How could it happen?
The terrible revelations of sexual abuse in Ireland and Germany have confirmed the reality that the abuse of children by clergy is not a phenomenon confined to the United States. Nor, as Kieran Conroy, the bishop of Arundel and Brighton in the U.K., stated recently, is the crisis a media creation. "It is real," he said. "It is a reality." Outrage among the Irish and German public is the predominant, natural and justified response. But buried beneath the shock and anger, especially for Catholics, however, is a searing question: How could this happen?
There is an important resource that may begin to answer this question: the detailed analysis of the roots of clerical abuse in this country, which was conducted by The National Review Board, the group of lay people who researched and reported to the U.S. Conference of Catholic Bishops in 2003. Some questioned the independence of the board, but I think that their situational analysis, carried out by committed and highly qualified lay Catholics, is accurate.
Looking at what the National Review Board viewed as the root causes of the crisis in this country may shed light on what happened in Ireland and Germany and elsewhere. On the whole, the board's analysis is about the most accurate and insightful that we have about the American situation. Of course, these are presented by the board as reasons, not excuses. There are no excuses for these crimes.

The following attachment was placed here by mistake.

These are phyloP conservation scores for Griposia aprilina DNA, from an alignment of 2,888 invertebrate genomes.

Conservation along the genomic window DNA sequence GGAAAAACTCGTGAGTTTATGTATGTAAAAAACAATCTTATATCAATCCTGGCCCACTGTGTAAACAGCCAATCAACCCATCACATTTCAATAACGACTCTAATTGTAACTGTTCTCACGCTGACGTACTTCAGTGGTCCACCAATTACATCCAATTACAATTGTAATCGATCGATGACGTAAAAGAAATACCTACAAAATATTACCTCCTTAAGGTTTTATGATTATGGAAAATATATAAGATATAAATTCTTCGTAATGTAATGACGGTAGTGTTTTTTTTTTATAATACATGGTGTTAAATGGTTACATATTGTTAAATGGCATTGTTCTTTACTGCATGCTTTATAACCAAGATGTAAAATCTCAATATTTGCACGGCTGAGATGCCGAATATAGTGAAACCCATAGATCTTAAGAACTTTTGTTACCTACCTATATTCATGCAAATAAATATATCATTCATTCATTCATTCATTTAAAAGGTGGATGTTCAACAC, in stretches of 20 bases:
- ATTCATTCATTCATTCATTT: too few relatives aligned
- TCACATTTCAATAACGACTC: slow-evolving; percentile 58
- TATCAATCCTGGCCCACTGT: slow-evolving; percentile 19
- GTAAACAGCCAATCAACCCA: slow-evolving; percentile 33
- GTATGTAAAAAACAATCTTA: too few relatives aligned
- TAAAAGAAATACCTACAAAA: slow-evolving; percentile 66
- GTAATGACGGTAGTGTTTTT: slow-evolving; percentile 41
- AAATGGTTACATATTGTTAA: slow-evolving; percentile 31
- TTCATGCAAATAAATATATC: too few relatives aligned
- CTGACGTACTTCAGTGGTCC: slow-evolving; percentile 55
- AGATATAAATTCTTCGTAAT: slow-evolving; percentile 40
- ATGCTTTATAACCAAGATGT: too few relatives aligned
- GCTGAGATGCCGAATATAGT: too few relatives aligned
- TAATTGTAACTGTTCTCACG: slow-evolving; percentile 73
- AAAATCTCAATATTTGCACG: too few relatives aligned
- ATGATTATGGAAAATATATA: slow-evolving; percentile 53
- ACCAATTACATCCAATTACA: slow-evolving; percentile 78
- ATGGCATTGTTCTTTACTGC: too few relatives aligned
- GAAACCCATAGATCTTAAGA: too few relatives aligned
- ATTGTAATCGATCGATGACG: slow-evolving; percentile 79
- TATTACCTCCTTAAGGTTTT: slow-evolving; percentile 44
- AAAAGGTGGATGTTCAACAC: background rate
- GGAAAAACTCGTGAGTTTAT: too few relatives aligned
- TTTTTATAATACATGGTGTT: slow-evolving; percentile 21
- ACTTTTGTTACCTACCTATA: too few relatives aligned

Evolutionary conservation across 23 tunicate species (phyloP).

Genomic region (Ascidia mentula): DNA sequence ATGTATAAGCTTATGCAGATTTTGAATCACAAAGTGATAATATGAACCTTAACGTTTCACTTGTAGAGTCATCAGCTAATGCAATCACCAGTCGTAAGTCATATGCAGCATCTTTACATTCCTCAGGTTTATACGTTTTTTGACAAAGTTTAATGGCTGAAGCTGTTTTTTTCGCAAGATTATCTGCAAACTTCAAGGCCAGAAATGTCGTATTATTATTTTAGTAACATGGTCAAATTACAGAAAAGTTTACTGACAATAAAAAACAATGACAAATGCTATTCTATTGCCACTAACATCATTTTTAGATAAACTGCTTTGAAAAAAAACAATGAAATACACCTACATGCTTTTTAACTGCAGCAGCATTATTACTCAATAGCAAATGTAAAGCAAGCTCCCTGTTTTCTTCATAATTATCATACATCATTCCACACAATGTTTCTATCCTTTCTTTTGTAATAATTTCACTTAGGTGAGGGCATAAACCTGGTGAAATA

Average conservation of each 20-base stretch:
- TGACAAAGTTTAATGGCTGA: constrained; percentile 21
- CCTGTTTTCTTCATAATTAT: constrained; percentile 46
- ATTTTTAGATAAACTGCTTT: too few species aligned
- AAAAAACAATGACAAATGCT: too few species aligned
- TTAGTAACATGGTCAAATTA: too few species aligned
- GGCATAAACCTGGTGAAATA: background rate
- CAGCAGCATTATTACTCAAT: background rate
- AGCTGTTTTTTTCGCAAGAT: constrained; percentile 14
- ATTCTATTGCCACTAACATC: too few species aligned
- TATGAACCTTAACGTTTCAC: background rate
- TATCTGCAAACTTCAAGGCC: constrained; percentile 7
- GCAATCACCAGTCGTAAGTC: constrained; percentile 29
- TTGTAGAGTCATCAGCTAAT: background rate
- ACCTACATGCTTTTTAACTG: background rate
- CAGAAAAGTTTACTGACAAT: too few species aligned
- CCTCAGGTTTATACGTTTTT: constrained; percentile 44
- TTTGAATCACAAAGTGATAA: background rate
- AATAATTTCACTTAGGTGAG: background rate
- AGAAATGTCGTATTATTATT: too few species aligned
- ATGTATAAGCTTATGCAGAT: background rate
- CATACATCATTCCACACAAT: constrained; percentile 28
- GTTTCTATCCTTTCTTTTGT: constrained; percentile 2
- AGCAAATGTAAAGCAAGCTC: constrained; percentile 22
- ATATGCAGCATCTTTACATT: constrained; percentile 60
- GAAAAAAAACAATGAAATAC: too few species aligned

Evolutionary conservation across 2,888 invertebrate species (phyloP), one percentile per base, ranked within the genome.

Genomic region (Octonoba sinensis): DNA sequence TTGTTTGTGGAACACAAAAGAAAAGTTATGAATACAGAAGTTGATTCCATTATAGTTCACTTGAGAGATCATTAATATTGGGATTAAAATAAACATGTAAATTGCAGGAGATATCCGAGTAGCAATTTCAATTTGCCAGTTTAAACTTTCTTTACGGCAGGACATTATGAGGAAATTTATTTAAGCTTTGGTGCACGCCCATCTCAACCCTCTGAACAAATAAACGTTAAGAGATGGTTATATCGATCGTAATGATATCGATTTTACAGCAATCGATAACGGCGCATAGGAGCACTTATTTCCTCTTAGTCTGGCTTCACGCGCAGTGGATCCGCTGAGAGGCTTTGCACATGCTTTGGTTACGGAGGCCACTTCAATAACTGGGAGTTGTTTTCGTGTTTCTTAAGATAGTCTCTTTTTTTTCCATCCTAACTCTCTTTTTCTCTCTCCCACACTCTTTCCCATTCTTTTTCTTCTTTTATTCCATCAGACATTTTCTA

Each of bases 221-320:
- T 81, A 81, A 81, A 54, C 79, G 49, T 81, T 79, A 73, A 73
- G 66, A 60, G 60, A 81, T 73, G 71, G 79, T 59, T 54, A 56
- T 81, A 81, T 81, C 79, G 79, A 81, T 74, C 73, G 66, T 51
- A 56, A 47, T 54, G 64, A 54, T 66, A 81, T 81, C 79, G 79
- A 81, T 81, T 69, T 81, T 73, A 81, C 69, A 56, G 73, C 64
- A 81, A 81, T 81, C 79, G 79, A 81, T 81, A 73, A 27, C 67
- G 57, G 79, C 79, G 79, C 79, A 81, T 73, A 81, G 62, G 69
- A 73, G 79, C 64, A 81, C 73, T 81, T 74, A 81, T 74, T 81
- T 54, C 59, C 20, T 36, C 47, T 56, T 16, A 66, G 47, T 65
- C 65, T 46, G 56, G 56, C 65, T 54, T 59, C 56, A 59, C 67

The board asked two main questions. First, Why did so many priests abuse minors in the U.S.? Second, how could the U.S. bishops have dealt with the issue so poorly, or not at all? Regarding the first question, as I far as I understand, roughly 4% of U.S. priests from 1950 to 2000 were accused of abuse. This is slightly higher than that in other professions, including those who deal with children, like schoolteachers. (Most abuse of course takes place within families). But any number is too high and leads to the question of how, especially in a religious organization committed to helping others and living out what Christians call Gospel values, this could happen.
The board answers how so many priests could have been abusive by looking at two causes. (Their responses are in boldface. My own comments follow their points.)